Cow-calf producers, in partnership with their veterinarians, should consider the circumstances of their individual operations when choosing vaccines that will best help protect their herd from various diseases. Used in the right situations, both killed and modified-live virus (MLV) vaccines can offer effective disease management.
“There is a time and a place for both kinds of vaccines. Management and breeding season largely define your options,” says Dr. Jody Wade, professional services veterinarian, Boehringer Ingelheim. “Vaccine protocols should be established on a herd-by-herd basis, considering specific disease challenges, herd location and farm geography and management systems.”
Generally, Dr. Wade says producers like using killed vaccines because they’re safe for all ages and stages of cattle production. A killed vaccine contains the pathogen for the target disease, but no live virus. Once presented into a cow, the animal’s immune system will build antibodies to it. To obtain an adequate immune response from a killed vaccine, typically two shots of the same killed vaccine are required with annual boosters.
“If you have a cow herd where you do not have a specific breeding season and the bull is always with the cows, a killed vaccine may be the best option,” said Dr. Wade. “Since the vaccine is usually administered twice, 2-4 weeks apart, you need time and labor to manage the program effectively, as well as to provide the boosters every year.”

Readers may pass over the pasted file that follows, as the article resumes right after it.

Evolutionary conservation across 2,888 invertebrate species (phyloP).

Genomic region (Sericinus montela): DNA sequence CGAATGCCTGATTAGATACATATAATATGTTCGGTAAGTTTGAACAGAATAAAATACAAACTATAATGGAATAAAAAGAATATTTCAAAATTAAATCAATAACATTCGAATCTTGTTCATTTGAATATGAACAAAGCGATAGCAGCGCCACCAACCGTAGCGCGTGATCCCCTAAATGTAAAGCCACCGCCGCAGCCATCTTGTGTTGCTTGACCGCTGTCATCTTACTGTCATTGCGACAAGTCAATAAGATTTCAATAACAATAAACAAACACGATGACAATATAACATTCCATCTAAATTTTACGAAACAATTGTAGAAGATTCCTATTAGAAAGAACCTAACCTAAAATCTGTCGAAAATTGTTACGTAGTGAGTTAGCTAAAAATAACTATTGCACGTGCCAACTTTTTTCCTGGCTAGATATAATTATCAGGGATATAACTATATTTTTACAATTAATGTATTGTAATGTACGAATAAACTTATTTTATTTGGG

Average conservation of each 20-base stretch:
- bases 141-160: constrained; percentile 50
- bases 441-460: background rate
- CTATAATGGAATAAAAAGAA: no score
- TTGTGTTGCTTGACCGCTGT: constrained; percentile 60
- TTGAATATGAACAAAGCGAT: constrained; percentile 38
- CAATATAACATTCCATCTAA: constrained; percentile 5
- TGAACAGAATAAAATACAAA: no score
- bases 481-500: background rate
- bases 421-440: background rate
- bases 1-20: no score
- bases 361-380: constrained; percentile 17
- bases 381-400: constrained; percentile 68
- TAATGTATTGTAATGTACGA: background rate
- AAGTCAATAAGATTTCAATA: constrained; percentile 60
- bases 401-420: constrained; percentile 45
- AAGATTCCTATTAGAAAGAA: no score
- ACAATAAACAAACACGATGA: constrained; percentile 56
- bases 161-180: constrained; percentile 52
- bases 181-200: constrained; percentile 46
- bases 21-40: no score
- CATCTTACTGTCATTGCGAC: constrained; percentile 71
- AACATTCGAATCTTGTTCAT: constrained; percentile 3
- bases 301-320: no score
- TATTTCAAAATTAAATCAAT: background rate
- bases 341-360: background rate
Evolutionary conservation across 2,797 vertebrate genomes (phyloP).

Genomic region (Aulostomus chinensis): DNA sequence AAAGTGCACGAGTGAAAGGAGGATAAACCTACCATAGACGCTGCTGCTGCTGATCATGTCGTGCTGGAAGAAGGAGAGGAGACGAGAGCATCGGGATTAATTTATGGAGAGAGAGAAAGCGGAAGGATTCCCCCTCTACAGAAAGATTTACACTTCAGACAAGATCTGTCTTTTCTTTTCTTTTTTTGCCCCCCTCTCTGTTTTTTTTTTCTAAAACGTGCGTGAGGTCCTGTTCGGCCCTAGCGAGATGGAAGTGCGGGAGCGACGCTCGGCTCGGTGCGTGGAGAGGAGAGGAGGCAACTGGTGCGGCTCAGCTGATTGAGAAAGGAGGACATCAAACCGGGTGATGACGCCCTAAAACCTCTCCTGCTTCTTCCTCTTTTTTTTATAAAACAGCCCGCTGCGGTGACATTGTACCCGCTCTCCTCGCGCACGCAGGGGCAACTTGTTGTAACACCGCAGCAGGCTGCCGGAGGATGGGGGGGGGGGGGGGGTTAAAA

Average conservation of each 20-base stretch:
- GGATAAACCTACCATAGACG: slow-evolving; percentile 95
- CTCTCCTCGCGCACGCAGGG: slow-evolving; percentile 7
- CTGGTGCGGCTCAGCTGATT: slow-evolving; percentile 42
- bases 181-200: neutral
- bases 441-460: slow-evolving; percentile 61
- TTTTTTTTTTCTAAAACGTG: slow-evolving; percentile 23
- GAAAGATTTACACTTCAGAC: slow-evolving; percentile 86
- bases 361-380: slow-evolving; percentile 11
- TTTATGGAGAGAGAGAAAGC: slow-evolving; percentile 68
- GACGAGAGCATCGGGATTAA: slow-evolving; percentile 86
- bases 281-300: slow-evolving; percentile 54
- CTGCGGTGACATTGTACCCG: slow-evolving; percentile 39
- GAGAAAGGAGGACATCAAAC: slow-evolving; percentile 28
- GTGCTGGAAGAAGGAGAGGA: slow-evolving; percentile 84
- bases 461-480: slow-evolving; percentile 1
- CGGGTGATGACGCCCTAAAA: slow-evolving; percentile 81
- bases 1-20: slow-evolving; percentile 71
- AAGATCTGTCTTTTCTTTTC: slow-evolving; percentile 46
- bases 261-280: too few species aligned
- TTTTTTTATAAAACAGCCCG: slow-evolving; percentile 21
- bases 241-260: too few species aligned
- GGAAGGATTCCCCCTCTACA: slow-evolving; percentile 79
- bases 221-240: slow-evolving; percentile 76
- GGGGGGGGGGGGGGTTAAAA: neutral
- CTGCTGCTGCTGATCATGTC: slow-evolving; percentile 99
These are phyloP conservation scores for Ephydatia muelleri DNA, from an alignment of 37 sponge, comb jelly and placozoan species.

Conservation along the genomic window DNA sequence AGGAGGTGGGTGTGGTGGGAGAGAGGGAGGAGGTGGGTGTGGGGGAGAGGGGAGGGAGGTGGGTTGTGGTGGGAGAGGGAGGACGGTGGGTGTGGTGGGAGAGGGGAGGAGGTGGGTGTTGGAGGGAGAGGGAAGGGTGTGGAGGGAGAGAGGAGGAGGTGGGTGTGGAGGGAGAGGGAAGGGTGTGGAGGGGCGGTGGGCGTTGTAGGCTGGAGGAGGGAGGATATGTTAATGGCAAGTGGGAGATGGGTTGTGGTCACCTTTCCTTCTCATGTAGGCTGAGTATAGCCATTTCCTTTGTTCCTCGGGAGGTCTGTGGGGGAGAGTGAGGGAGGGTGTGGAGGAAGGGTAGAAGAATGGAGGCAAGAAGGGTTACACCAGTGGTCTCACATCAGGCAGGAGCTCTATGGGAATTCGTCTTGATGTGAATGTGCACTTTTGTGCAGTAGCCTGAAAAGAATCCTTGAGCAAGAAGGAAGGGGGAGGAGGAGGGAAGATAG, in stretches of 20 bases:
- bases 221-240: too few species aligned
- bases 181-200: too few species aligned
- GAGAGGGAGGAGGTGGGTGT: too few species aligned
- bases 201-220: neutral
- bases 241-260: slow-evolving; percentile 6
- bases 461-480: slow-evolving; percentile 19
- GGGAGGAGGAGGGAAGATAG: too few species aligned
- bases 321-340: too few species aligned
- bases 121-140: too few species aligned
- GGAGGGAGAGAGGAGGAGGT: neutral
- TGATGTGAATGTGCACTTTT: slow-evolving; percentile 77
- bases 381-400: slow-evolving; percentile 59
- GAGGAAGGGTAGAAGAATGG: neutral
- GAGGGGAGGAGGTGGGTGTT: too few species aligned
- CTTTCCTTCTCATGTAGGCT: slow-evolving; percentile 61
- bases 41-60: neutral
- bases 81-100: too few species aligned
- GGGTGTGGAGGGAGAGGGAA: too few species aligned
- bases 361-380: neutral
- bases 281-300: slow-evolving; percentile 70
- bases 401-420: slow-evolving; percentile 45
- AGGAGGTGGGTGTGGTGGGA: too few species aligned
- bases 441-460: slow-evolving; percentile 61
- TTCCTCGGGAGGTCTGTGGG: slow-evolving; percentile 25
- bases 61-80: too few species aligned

Other advantages include product safety, with no risk of the organism within the vaccine reverting to virulence and infecting the vaccinated animal. Killed vaccines are also safe for pregnant animals.
Conversely, a MLV vaccine contains a small amount of live virus altered to reduce the virulence of the disease-causing pathogen. The pathogen has to replicate and grow before the animal can build antibodies, and a return to virulence in MLV vaccines is extremely rare. Conditions have to be just right for an MLV vaccine to work effectively and care must be taken when handling them to protect the living organisms within the vaccines.
“A MLV vaccine is preferred when there is a set breeding season. Vaccines can be given during the cow herd’s open season 30 days prior to breeding, so MLV vaccine will generally last through gestation,” he said. “The one-shot advantage is especially convenient for cow-calf enterprises that may have limited access to animals at certain times of the year.”
MLV vaccines must be reconstituted and used within one hour, so that can be difficult to manage. In addition, Dr. Wade notes a small percentage of animals may not respond to a vaccine on a given day, so some veterinarians may recommend repeating the vaccine at a later date. A lower incidence of injection-site lesions also can be expected.
“Producers also should evaluate vaccines that offer the choice of multiple combinations to help protect against multiple disease challenges with fewer injections,” said Dr. Wade. “Always remember that the ideal time to vaccinate is prior to any expectation of a disease challenge and preferably not when animals are highly stressed.”
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